Inspired by Adversity to Create Better Health through Food

Brooke Callaghan

Brooke Callaghan

Master's Student in Epidemiology, Dow Sustainability Fellow, Gelman Global Scholar, Fedor and Mechthild Medzihradsky Global Intern

When the recession hit in 2007, money for food became very limited for my family. We were forced to rely on food assistance through what’s now called the Supplemental Nutrition Assistance Program (SNAP). The experience made me cognizant of the importance of nutrition and its impact on so many aspects of our lives. Since then, I knew I wanted to do my part in helping to address food insecurity because I believe that everyone deserves access to nutritious and affordable food. 

There are few things I see as more fundamental to begin a healthy life as a human being than proper nutrition.

My public health interests expanded while I was an athlete at Michigan, earning a bachelor’s degree in environmental sciences and competing on the track and field team. During that time, I was very focused on the topic of nutrition because of my desire to stay healthy and optimize my athletic performance. At the same time, I was learning about all the intersections between sustainability, health, and equity in my undergraduate program. There was a specific moment when I solidified my decision to pursue public health work: on a service trip to Baja California, Mexico, I saw a newborn being fed Coca-Cola from a baby bottle. There was no direct access to clean water, and since Coca-Cola was less expensive than bottled water, many relied on soda as their main source of hydration. There are few things I see as more fundamental to begin a healthy life as a human being than proper nutrition, so this was a startling circumstance to witness. At that moment, it was clear to me that I wanted to be more involved in helping to reduce the burden of malnutrition on a global level.

From there, I decided there was nothing stopping me from contributing to this kind of work right away. After graduation, I took an internship through the Nature Academy at Matthaei Botanical Gardens and spent the summer working for the Campus Farm. I was able to assist in the organic production of food for the U-M dining halls, planting the first rooftop garden at the Ross School of Business, and maintaining the garden for the Heritage Seeds project with the Anishinaabe Tribal Communities. These hands-on experiences provided me with invaluable lessons related to food production and its connection with human health.

In fall of 2018, I began an MPH in epidemiology. I chose epidemiology as a focus area because of my desire to understand the origins of the health risks associated with malnutrition. I’m eager to contribute research in the investigation of nutrition related-diseases and provide evidence for imperative food policy reform and intervention in many different sectors including agriculture, education, and medicine.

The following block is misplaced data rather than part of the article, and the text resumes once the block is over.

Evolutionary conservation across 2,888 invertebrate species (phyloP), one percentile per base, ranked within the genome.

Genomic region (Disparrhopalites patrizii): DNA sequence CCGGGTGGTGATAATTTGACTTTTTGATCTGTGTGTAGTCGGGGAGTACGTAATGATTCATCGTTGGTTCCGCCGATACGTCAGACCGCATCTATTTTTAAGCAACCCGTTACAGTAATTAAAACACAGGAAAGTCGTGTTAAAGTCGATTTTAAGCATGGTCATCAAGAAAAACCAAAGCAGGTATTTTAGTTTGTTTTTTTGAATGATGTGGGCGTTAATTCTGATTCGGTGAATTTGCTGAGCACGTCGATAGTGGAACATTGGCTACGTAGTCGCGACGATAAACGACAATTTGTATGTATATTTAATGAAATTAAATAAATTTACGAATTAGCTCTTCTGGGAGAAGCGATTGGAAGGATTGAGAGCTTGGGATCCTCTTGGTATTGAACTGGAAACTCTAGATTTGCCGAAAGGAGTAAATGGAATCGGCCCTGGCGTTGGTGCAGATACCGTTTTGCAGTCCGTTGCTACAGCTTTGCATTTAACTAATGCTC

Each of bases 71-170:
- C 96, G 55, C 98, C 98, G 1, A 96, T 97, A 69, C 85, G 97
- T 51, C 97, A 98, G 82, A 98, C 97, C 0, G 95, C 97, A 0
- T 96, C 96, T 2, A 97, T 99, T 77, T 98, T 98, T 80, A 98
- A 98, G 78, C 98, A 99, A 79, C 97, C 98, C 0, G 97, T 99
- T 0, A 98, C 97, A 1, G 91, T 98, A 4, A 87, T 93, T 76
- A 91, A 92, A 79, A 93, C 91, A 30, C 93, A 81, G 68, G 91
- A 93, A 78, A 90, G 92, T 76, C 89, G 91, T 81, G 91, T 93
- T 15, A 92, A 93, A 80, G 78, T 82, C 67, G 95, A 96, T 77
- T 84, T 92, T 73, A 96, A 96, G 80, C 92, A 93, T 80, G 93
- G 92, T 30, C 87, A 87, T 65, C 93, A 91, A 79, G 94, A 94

Participating in research like this is one of the ways I am able to contribute to the field of public health and to real communities as I continue to learn.

I was fortunate to have the opportunity to start participating in this research last year as a Research Assistant for Dr. Cindy Leung, helping to collect the data for the Family Food Study. The study investigates the connection between household food insecurity and various physical and psychosocial measures among families. Participating in research like this is one of the ways I am able to contribute to the field of public health and to real communities as I continue to learn. But it’s important to me that my impact doesn’t stop at my own neighborhoods. That’s why I chose to participate in a global internship at the Universidad de Chile in Santiago, Chile this past summer. There, I conducted an analysis of fruit and vegetable intake among the Chileans and adherence to food-based dietary guidelines.

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Brooke (left) with colleagues at Michigan's Campus Farm.

As part of my Dow Sustainability Fellowship, I worked on the establishment of the Maize and Blue Cupboard Donation Garden, with the goal of providing a variety of sustainably-grown fruits and vegetables to food insecure students. The garden also serves as an educational platform for sustainability and nutrition and raises awareness of student food insecurity across the community. In addition to gardening opportunities, our work has involved programming for students like cooking classes that help them incorporate local foods into their diets. This semester we are continuing to work with our community partners the Campus Farm, the U-M Sustainable Food Program, and the U-M Student Hunger Initiative to ensure similar programming will be available to students well into the future. Through my Fellowship, I was able to build upon existing efforts to address food insecurity on our own campus with my project partner Dany Zemmel (EHS).

Facing my own family’s struggle with food insecurity as a kid made me conscious of the role of food in my life and the importance of nutrition. I understand first-hand that food insecurity encompasses so much more than hunger. I believe that access to healthy food is a human right, and now I pursue my education in public health in order to contribute to the research, community intervention, and policy change necessary in order to reduce food insecurity and malnutrition in communities most in need.